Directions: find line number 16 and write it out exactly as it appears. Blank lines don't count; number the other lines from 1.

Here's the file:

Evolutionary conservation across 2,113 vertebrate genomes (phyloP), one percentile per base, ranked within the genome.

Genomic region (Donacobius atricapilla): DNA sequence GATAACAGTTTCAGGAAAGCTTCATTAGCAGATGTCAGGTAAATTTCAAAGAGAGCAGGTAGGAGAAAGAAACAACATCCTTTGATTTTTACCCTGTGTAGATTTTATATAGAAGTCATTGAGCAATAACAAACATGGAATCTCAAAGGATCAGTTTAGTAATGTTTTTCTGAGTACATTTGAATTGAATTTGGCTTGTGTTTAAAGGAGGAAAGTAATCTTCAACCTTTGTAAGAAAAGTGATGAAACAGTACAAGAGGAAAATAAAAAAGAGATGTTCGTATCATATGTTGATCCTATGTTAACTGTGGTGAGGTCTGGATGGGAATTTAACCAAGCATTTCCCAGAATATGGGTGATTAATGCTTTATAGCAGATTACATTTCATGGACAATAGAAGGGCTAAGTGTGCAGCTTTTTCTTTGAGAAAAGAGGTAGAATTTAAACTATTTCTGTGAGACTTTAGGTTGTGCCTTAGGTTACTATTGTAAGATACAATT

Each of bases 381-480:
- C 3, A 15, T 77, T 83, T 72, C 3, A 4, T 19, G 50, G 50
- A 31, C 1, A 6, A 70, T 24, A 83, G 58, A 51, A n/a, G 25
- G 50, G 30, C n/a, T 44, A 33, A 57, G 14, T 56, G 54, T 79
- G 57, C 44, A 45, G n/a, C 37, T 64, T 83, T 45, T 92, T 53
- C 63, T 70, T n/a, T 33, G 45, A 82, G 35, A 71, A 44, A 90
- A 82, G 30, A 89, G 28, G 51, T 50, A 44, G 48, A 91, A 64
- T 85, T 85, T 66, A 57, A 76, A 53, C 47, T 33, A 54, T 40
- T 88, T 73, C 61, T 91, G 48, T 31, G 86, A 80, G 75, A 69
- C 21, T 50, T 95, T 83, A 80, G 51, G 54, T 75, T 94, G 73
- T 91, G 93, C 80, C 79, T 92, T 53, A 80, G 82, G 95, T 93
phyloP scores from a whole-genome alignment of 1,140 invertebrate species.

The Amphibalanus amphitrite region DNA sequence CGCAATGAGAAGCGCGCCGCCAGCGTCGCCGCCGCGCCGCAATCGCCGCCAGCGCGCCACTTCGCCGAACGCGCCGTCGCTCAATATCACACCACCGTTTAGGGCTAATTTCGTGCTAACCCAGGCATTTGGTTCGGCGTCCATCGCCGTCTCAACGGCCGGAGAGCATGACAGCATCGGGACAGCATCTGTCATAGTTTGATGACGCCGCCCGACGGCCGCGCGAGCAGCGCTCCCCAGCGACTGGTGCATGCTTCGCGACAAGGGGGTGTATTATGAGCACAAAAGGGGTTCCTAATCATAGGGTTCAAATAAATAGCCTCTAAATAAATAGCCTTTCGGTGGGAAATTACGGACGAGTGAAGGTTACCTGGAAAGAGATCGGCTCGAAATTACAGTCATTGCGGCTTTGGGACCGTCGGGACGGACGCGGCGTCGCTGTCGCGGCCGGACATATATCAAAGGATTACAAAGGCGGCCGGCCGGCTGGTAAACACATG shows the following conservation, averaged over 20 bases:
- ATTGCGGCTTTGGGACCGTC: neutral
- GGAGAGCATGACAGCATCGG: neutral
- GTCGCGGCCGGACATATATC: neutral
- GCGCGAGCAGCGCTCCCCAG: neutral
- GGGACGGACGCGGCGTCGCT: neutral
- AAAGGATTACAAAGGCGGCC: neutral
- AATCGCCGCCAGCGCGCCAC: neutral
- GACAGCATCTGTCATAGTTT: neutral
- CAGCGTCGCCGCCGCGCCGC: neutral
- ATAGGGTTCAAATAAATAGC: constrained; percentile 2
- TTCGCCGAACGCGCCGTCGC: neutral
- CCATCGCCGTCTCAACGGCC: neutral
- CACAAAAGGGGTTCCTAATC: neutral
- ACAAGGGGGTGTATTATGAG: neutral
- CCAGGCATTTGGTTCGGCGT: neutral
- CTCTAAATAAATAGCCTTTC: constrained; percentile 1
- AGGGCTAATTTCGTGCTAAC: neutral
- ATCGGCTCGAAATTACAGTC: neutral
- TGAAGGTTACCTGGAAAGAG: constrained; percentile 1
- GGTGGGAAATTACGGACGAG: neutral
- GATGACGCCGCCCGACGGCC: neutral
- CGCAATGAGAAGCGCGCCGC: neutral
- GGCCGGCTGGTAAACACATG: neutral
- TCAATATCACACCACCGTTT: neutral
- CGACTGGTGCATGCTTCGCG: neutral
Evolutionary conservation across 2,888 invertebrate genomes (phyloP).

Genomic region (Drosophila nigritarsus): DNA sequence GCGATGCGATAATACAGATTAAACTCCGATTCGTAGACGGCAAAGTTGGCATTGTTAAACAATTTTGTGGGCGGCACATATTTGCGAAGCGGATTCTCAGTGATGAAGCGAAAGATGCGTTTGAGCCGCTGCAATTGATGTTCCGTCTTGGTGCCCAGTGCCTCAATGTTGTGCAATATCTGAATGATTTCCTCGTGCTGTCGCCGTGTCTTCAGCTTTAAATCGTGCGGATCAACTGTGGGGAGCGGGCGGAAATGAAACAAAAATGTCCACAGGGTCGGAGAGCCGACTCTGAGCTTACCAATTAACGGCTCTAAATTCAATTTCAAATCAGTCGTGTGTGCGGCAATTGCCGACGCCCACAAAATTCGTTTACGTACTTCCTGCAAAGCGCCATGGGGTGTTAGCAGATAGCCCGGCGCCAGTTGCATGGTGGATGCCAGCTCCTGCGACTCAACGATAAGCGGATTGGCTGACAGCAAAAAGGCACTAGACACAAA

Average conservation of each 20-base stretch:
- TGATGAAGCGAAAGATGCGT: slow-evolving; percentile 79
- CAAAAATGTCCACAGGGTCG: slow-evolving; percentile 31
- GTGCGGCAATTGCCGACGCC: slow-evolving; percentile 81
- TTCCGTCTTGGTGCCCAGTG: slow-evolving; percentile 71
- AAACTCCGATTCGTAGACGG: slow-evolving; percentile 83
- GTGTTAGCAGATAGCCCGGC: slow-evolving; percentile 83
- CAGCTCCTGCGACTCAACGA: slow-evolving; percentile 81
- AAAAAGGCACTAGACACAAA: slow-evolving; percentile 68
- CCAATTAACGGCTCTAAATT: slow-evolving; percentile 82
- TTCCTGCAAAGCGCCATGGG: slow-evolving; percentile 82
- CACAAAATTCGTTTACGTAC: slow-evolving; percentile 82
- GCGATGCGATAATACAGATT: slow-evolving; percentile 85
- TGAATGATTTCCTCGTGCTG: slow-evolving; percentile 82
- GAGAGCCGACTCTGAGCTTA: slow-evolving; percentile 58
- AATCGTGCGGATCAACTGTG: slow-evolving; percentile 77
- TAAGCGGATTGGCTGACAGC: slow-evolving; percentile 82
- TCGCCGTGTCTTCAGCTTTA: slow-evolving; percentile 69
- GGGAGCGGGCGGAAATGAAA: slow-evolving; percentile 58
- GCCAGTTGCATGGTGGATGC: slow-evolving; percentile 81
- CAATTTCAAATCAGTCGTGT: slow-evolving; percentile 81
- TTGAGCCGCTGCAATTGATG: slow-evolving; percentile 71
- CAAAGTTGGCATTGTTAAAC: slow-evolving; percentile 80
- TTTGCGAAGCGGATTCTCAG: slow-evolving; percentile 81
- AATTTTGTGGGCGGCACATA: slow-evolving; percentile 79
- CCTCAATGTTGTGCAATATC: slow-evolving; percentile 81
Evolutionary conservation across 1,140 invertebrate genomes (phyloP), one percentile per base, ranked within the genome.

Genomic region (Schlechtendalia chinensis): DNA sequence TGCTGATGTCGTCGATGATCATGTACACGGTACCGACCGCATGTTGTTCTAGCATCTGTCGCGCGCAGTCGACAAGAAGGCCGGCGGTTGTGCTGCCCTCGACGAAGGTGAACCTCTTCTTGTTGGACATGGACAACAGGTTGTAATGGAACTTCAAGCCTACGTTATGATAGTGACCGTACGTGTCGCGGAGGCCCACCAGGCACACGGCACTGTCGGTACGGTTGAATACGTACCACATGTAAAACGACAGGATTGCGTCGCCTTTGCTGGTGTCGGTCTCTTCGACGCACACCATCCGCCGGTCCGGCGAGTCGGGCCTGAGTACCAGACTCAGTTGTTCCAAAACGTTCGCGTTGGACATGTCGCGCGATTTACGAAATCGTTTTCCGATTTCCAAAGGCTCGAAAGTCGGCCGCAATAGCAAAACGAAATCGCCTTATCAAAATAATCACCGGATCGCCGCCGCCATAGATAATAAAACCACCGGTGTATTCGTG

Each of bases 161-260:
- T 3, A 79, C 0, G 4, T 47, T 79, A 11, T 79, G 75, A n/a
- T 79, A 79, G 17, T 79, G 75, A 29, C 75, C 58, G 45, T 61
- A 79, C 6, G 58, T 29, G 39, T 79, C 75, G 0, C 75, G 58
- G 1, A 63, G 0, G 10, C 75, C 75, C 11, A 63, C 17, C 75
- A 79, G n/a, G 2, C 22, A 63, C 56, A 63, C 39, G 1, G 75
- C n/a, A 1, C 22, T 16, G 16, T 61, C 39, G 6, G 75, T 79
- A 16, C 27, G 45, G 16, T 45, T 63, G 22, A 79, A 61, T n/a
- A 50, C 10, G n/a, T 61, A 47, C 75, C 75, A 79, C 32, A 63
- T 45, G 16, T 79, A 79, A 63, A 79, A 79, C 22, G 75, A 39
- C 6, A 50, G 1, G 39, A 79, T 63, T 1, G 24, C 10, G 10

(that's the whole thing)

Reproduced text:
- ATTGCGGCTTTGGGACCGTC: neutral